WOODY Allen once claimed to have mastered the art of speed-reading.

"I've just finished War and Peace in 20 minutes," he said. "It's about Russia."

Thus Alistair Darling, Johann Lamont and Alistair Carmichael got through 650 pages of the White Paper on Independence in five minutes. And they concluded: "It's about Britain."

The common people frequently complain about the calibre of our politicians. Little wonder when you see leading statesmen and women perform predictable roles in a pre-scripted pantomime. They're not open to debate. Not open to persuasion.

Neither, to be fair, is the other side. What then is the purpose of debate? Pointlessly, I repeat the point that First Minister's Questions, for example, is a waste of time because nobody watches it. Even if, in the course of debate, someone makes a scintillating point, it goes ignored.

It's like the old days of football. Fabulous passing, great cross, a goal dribbled in by nose. But no cameras there to record it. Holyrood has cameras, but you might as well put bags over them. Like 1940s football, the debates might never have happened, except for the benefit of those actually present.

In the decent old days, mind, both set of fans might have applauded. At Holyrood, meanwhile, there must be some on Labour's benches tempted to clap all this progressive talk.

Only career, salary and tribal loyalty stay their hand, at least in public. No-one in a regulation red tie will announce: "I see what you mean. It is all clear to me now." Still, in the privacy of the polling booth, some may plump for Yes.

Many among the general public also remain open to persuasion. Some don't read or watch a word about the debate and then complain: "We dinnae have enough information." Here's an idea: stop moaning.

Others are making genuine attempts to understand, against a background barrage of disinformation. If the latter gets to them, a No vote is in the bag.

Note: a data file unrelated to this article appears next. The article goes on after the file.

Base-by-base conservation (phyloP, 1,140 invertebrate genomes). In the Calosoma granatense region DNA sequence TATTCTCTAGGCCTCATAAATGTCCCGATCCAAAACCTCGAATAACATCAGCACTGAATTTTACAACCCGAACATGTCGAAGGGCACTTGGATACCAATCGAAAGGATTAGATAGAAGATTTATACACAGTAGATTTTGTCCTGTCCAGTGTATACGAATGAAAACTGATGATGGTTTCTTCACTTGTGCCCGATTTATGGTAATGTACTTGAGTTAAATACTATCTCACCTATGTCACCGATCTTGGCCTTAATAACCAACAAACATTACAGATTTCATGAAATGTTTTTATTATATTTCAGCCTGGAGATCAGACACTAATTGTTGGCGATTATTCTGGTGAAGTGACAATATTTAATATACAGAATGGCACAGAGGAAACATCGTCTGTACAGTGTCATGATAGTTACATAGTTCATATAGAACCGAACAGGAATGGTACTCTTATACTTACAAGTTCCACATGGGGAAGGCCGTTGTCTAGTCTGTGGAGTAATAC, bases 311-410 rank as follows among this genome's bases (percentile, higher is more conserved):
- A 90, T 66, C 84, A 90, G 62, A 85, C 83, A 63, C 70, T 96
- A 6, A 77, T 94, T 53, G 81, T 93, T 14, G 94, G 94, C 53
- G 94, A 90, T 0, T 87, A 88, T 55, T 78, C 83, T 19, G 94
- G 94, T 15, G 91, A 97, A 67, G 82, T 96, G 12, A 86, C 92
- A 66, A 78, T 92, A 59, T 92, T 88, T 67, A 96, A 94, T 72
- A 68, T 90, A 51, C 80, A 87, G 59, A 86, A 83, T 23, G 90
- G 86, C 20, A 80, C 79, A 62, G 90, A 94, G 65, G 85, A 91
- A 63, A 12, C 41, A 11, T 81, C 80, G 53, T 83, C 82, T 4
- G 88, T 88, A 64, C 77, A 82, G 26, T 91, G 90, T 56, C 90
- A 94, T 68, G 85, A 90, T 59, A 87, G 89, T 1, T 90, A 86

But the devil isn't in the bag. It's in the detail. Hence the 670-page White Paper. The three mentioned above demanded detail, but never had any real interest in it. They stick to broad-brush emotionalism and a form of nationalism that stresses strutting about on the world stage more than it does childcare.

Not that childcare - nor, for that matter, pages of introductory waffle about "fairness" (you don't say!) - does much for me. So am I persuadable for the Union? Oh, a tiny bit. As a former Air Cadet, there's always a little Spitfire propeller turning in my heart. There have been good things about Britain.

But, by and large, Scotland has been more shafted than propelled in recent decades and, doubtless, before that too. It's definitely a different country and could be so much better. So either you believe in your country running its own affairs or you don't.

That's a principle. All the rest is detail. True, re-watching 633 Squadron might tug on my old heart-strings. And when I catch anything on STV or BBC's Sportscene, I do have doubts as to whether we really could run our own affairs.

Cleverer observers than I have remarked the irony by which the old unionist claim we're too stupid to run our own affairs might actually prove correct when we choose not to.

It's said that we are not as other men. Centuries of thirldom to another nation has undone us, leaving colonised minds.

And yet, slowly, we're making progress. The ill-informed questions from the English media at the White Paper's launch in Glasgow on Tuesday shows how far the debate has come in Scotland. We've left them behind. Our betters possess few scoobies.

Speaking of which, our three speed-reading patriots have presumably finished the document by now.

So, do tell, Johann and the Alistairs (great name for a band; chuck in the Davidson quine and they could be a unionist Abba singing The Winner Takes It All To London): is there anything good in the document?

Or was it all bad, as you intuited before you had even speed-guessed a word?